96.Subsection (1)(d) provides a special rule for transfers of part, that the part of the plot which is being transferred has to be sufficiently described to allow the Keeper accurately to map the boundaries of the new plot in the cadastral map. Subsection (3) provides that this mapping rule does not apply to tenements mapped as a site of single extent under section 16. Subsection (4) provides, however, that exclusive pertinents of plots do still need to be mapped. This is the same arrangement as in section 23 for first registration.

Registration without deed

Section 27: Application for voluntary registration

97.This section provides the scheme for applications for voluntary registration of plots of land or parts of plots to be registered. This is a form of first registration. However, since the applicant will already own the land, there will be no transfer of rights as a result of an accepted application.

98.Subsection (3)(b) gives the Keeper a power to decline to accept an application on the ground of expediency. This broadly replicates the provision in section 2(1)(b) of the Land Registration (Scotland) Act 1979. Subsection (6) allows Scottish Ministers to remove that power by order.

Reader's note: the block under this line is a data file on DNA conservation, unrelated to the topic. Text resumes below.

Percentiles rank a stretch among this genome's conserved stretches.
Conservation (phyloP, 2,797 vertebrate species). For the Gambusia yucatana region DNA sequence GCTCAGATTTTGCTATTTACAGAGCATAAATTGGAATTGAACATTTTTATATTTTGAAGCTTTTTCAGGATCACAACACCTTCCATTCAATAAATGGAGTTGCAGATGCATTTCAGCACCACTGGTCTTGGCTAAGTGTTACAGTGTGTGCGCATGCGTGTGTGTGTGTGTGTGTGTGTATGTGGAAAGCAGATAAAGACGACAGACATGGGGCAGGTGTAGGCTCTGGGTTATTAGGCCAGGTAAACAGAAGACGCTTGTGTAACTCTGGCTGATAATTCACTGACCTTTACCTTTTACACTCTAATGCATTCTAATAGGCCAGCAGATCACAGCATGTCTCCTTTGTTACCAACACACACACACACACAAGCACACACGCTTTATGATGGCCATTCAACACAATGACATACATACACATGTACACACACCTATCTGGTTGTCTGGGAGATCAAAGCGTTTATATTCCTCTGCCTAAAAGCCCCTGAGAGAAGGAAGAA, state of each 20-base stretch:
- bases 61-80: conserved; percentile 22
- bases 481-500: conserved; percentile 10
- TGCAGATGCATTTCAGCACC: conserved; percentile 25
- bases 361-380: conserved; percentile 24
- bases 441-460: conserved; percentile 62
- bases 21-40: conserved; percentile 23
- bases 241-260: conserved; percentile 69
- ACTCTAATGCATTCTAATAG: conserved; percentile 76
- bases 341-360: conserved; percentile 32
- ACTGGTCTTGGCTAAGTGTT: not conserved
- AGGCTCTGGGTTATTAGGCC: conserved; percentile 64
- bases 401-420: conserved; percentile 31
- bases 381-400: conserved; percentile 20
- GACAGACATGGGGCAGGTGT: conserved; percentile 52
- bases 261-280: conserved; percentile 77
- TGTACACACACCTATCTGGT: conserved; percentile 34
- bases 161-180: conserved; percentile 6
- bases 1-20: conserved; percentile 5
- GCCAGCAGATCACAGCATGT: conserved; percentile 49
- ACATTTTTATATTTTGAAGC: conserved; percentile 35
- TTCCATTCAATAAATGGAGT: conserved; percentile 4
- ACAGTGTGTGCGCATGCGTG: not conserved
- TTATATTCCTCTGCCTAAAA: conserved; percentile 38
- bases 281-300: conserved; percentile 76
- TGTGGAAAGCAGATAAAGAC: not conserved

Section 28: Conditions of registration: voluntary registration

99.This section provides the special provisions for voluntary registration applications. These are similar to the conditions in section 25.

Section 29: Keeper-induced registration

100.This section gives the Keeper the ability to register land without application and without the consent of the owner of that land. Registration under this section would not affect the property title of the owner of the property but the Keeper can grant warranty in relation to the registration under section 74.

Completion of registration

Section 30: Completion of registration of plot